The email is meant to make it easy for users to get their entries in. Users can reply to the email with their entries so they don't have to navigate anywhere else, and the prompt is there to help if they choose to do so. There's also a button in the email so they can easily go to Storia if they want to.

To incentivize users to respond, if they're close to completing an achievement, there will also be a sentence saying so.
new header
Main Screen
The main screen features three panels:
navigation, entries, and writing space.


As mentioned before, the navigation is collapsible to reduce distractions, and the writing space can be full-screened. Clicking on dates in the mini calendar will show all entries made on that day throughout the years in the entries panel.

If the user is coming from an email, the writing space is populated with the same prompt. Users can close the prompt, keep it (turning it into plain, editable text), or get a new prompt. To keep this space distraction free, there are only three bubbles for entry editing, but highlighting text or expanding the + will offer more options, like tagging people and formatting.

Users can change the date and location manually by clicking on the respective fields, allowing them to make retroactive entries.
game description
Achievements
The achievements are meant to incentivize users to meet their goals and make new habits. Since every user will have their own goals, users can make their own achievements. There will still be some starter achievements already premade though, and suggestions will be given during creation!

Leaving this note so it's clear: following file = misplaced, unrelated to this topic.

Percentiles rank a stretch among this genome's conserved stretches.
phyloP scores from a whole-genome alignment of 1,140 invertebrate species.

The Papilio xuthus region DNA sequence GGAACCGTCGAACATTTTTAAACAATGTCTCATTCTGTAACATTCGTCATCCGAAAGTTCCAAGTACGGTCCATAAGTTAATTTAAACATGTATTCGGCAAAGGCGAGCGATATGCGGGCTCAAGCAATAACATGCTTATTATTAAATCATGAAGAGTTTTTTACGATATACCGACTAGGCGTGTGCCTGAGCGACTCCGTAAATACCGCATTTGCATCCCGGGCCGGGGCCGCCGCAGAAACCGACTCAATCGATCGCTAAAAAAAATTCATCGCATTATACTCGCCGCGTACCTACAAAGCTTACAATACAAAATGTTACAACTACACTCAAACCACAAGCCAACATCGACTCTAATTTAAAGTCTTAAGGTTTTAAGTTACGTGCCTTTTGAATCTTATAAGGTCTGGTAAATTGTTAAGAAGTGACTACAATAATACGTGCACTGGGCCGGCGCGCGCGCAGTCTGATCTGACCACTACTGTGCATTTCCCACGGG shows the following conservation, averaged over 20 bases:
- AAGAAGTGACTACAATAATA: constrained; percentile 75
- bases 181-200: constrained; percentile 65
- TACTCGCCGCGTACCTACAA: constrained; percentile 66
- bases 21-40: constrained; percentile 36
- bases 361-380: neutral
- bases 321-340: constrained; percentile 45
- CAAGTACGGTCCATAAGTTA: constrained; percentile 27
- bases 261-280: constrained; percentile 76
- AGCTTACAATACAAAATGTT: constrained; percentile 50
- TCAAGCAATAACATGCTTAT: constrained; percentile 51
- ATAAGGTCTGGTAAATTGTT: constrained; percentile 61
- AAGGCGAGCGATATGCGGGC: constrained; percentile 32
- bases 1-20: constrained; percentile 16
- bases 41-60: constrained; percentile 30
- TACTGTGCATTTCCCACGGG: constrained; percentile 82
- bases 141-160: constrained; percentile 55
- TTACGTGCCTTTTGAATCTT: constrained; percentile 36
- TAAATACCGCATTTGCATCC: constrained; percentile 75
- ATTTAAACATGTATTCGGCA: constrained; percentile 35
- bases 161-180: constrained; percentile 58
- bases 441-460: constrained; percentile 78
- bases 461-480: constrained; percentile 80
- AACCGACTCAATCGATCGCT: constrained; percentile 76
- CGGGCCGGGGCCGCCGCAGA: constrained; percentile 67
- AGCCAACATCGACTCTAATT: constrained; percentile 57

The completed section is meant to be like a trophy case, with a prominent trophy image that can be set in achievement creation from a variety of premade medal images in bronze, silver, gold, etc., or users can upload their own.
People
When users tag names in their entries, a profile is automatically created in the People tab (but users can manually create one as well). In the profiles, users can add any information they want to remember: how they know each other, how they met, birthdays, a brief description, photos, etc. Once the profile is created, Storia automatically tracks mentions of the name, and users can add nicknames too. Users can also add people to groups like family, organizations, and more.
People Overview
Individual Profile
Future Features
In the future, I'd like to add more features, like
onboarding, calendar sync, sharing options, and other ways for users to freely express themselves (maybe drawing and voice recordings!)
. I'd also like to
evaluate creating an achievement rewards system
, and most importantly,
conduct some final user testing
to make sure my design is the best it can be!
Thanks for reading!